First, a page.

Firstly, my class is one that works in mysterious ways. I say I have homework, but it's not really homework, it's just writing. I have to do a lot of writing in order for this class to work the way it ought, and that part is as it always is-- difficult. I have some things I can send out, but I wanna send out my best, and right now I don't feel I have that yet.
I have one story I feels is ready, and it got a good response when I posted it up on a forum, but there were some glitches with it that got a mix of responses. No one denied it was good, but I can't decide if what I made my characters do really is hard to believe like some readers said it was, or if the readers who raised concerns are just forgetting that little thing called "suspension of reality".
Being that my story is not science fiction, or fantasy, I suppose some readers take it as just plain fiction based on what might happen in real life. And this is what gets me . . . I, for the longest time was absolutely terrified of writing fiction, because of this exact thing-- writing something unbelievable.
I've voiced this concern to several people in the past. They all waved the hand without the drink in it dismissively, telling me that that's the beauty of fiction; that you can do anything with it.
After giving it a lot of thought, I began to write fiction. I liked it. I felt so free, and I want nothing more than to continue with it. What I found after a few stories, however, is that fiction is very tricky. Now, I've read all kinds of it that rang true to the essence of life (which is what fiction is) but not necessarily true to what might really happen.
My story is a crime thriller on the surface, but if you just lift that layer a teeny tad bit, it's a little deeper than that. It deals with a woman who is very naive. So naive that she has gotten herself into a pickle she thinks she can get out of just by saying she wants out, but ends up having that idea blown out of her head-- literally.
Sounds gory, but it's not.
It's a dialogue-driven story of said woman, and this stranger she meets in the subway.
Some people liked it . . .
"Having lived in New York and been a frequent subway traveler, my observations on this would be ... it isn't odd for him to light her cigarette ... (especially in NY smile) for all kinds of reasons. But I really like her! she is a naive, but yet hip to a few things."
While others, er, not so much . . .
"While I love the ending, I guess I struggle to believe that someone who is frustrated with all the people following her, is going to walk through an alley with a complete stranger (might be my midwest thinking as opposed to a place like New York)".
I have a feeling that the person who struggled to believe that a naive-- naive being a keyword-- woman would be wooed by a handsome gentleman in a tailored suit right after breaking up with what sounds like a thug through her dialogue is missing the point of my story. Again, there is a handsome stranger in a tailored suit, behaving like a gentleman toward a woman who demonstrates a certain quality of, shall we say, evident bad judgement, happens to have just broken up with her thuggish boyfriend on a cell phone . . . in a subway. Had I described a scruffy-looking guy in torn clothes and a full-grown beard approaching this woman, it would be a different issue.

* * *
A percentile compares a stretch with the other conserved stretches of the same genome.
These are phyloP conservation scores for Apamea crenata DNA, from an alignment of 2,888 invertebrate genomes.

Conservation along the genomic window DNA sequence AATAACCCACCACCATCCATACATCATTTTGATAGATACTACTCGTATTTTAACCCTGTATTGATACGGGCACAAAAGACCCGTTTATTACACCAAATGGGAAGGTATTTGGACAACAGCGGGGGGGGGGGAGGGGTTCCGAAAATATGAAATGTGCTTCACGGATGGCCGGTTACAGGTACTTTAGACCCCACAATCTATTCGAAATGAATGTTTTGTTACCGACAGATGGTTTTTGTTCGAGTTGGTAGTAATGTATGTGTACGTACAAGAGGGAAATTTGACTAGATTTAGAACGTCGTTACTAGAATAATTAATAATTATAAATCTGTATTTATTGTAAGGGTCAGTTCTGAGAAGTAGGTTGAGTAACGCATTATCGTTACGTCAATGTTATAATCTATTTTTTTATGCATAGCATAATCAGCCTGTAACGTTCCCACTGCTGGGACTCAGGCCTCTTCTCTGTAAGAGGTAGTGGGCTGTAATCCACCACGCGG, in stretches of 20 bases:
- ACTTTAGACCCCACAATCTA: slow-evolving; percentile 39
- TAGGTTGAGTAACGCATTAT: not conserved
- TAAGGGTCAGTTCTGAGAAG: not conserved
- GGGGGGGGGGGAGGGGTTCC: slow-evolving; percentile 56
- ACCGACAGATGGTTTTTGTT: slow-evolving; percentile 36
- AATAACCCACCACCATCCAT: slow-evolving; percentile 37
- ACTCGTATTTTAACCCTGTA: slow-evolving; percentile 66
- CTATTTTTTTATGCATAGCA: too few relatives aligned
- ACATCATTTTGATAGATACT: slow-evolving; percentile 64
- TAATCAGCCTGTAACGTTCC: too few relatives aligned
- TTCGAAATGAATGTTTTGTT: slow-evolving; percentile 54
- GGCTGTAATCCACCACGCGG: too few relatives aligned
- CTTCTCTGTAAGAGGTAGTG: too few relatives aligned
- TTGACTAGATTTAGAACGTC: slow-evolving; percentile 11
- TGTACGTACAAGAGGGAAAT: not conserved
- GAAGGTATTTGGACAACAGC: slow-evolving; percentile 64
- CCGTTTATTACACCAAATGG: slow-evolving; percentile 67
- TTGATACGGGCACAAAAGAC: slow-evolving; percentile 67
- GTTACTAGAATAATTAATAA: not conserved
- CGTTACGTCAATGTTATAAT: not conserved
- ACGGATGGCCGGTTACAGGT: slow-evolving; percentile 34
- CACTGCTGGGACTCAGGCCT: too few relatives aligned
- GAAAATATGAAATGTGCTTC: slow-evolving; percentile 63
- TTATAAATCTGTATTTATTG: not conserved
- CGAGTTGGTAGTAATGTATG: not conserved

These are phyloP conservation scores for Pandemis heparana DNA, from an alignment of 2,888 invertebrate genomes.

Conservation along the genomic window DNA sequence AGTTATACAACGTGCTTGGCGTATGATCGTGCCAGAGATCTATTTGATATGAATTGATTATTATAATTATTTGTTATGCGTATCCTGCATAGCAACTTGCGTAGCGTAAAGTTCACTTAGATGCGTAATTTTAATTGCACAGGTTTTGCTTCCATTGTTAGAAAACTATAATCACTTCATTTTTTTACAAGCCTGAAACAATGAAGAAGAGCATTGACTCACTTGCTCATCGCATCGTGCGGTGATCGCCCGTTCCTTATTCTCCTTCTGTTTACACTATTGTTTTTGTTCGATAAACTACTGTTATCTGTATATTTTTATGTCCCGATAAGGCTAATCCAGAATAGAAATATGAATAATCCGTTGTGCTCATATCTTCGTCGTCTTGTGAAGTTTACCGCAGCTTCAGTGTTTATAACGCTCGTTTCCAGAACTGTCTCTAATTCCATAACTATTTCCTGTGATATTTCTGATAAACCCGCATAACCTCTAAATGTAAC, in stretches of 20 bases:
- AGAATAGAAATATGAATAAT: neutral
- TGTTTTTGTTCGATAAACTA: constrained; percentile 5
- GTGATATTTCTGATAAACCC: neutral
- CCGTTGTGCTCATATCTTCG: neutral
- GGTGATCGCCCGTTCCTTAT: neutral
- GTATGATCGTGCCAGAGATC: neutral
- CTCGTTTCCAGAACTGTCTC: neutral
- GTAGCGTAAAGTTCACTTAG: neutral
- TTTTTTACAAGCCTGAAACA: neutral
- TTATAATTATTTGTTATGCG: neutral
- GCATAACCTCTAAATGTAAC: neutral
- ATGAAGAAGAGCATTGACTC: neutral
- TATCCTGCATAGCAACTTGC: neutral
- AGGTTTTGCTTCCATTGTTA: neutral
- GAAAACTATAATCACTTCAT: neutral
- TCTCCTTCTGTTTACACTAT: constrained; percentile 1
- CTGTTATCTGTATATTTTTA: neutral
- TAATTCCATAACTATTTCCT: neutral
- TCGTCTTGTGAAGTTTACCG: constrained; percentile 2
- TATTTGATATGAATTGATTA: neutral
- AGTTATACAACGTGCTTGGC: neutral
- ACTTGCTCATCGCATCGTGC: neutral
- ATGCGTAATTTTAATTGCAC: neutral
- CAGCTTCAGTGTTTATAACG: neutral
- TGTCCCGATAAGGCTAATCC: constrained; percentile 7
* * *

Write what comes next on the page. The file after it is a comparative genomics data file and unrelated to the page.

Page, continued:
But I've watched people interact with each other in all kinds of settings. Complete strangers talk to each other, and I hear them give each other too much information all the time. All these people are well-dressed and look like soccer moms, and corporate CEO's, but who knows what lurks beneath? It's just how some people are-- they're naive and will talk to anyone who doesn't look like a scruffy weirdo. New York City, Denver, Omaha . . . people are people everywhere you go, and there're always going to be those who are naive, and those who are evil to take advantage of that naivete.
Think about it-- if there weren't such people in this world, we wouldn't have so many disappearances and murders on the news. Moreover, the evening news is proof that such things as women trusting complete handsome strangers can and DO happen.
In the end, I don't wanna be too stubborn and shoot myself in the foot by ignoring people's feedback, but I also don't know these critiquers well enough to know whether they're qualified or not. Ted's review page isn't the same as The New York Times review page, and that's where things become a little fuzzy and difficult to figure out in this situation. I must give this much thought and act soon so I can get moving on submissions, though. I just wish it wasn't so difficult.
The newspaper is also a lot of hard work. I spend a lot of time sending out emails, and reading emails I receive from multiple people. Story ideas, tracking, updating, and keeping everyone in the loop is a lot of work. UH-LOT. And it's my job. On top of all that, I have to write two opinion columns by next Thursday, which is all fine and dandy, but I also have to write for my class, remember? AAAAAAA! It's insanity in my brain right now, but it's all good.
Despite everything I love keeping this busy. It's when I get the most things done, and have the most energy. Now, if you'll excuse me, I'm gonna fall over from exhaustion.